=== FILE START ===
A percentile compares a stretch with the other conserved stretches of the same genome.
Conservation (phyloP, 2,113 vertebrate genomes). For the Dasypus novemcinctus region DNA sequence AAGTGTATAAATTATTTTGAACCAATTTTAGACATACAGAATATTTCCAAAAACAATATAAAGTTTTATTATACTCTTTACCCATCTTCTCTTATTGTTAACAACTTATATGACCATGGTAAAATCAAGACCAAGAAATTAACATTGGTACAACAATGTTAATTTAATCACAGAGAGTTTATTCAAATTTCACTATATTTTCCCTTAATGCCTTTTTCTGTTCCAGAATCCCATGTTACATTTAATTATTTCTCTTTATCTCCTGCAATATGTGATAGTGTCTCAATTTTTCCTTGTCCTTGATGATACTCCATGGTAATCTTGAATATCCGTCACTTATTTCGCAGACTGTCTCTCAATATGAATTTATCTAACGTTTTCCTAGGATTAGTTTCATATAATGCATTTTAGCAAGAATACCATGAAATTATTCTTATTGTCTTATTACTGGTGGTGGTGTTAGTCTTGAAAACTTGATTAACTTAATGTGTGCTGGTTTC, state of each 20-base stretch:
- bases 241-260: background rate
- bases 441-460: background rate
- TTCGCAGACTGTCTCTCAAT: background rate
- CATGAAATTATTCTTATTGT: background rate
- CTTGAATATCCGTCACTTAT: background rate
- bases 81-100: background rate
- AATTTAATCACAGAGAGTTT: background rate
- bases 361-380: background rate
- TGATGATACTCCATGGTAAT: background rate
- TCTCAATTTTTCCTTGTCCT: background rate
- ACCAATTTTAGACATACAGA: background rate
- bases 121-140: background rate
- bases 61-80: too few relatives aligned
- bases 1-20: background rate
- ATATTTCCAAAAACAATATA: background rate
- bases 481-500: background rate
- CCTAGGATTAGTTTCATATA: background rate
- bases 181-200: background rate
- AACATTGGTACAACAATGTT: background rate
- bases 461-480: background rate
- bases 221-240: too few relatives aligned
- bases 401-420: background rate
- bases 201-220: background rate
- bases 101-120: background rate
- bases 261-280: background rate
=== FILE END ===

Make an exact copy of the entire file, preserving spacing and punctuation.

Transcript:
A percentile compares a stretch with the other conserved stretches of the same genome.
Conservation (phyloP, 2,113 vertebrate genomes). For the Dasypus novemcinctus region DNA sequence AAGTGTATAAATTATTTTGAACCAATTTTAGACATACAGAATATTTCCAAAAACAATATAAAGTTTTATTATACTCTTTACCCATCTTCTCTTATTGTTAACAACTTATATGACCATGGTAAAATCAAGACCAAGAAATTAACATTGGTACAACAATGTTAATTTAATCACAGAGAGTTTATTCAAATTTCACTATATTTTCCCTTAATGCCTTTTTCTGTTCCAGAATCCCATGTTACATTTAATTATTTCTCTTTATCTCCTGCAATATGTGATAGTGTCTCAATTTTTCCTTGTCCTTGATGATACTCCATGGTAATCTTGAATATCCGTCACTTATTTCGCAGACTGTCTCTCAATATGAATTTATCTAACGTTTTCCTAGGATTAGTTTCATATAATGCATTTTAGCAAGAATACCATGAAATTATTCTTATTGTCTTATTACTGGTGGTGGTGTTAGTCTTGAAAACTTGATTAACTTAATGTGTGCTGGTTTC, state of each 20-base stretch:
- bases 241-260: background rate
- bases 441-460: background rate
- TTCGCAGACTGTCTCTCAAT: background rate
- CATGAAATTATTCTTATTGT: background rate
- CTTGAATATCCGTCACTTAT: background rate
- bases 81-100: background rate
- AATTTAATCACAGAGAGTTT: background rate
- bases 361-380: background rate
- TGATGATACTCCATGGTAAT: background rate
- TCTCAATTTTTCCTTGTCCT: background rate
- ACCAATTTTAGACATACAGA: background rate
- bases 121-140: background rate
- bases 61-80: too few relatives aligned
- bases 1-20: background rate
- ATATTTCCAAAAACAATATA: background rate
- bases 481-500: background rate
- CCTAGGATTAGTTTCATATA: background rate
- bases 181-200: background rate
- AACATTGGTACAACAATGTT: background rate
- bases 461-480: background rate
- bases 221-240: too few relatives aligned
- bases 401-420: background rate
- bases 201-220: background rate
- bases 101-120: background rate
- bases 261-280: background rate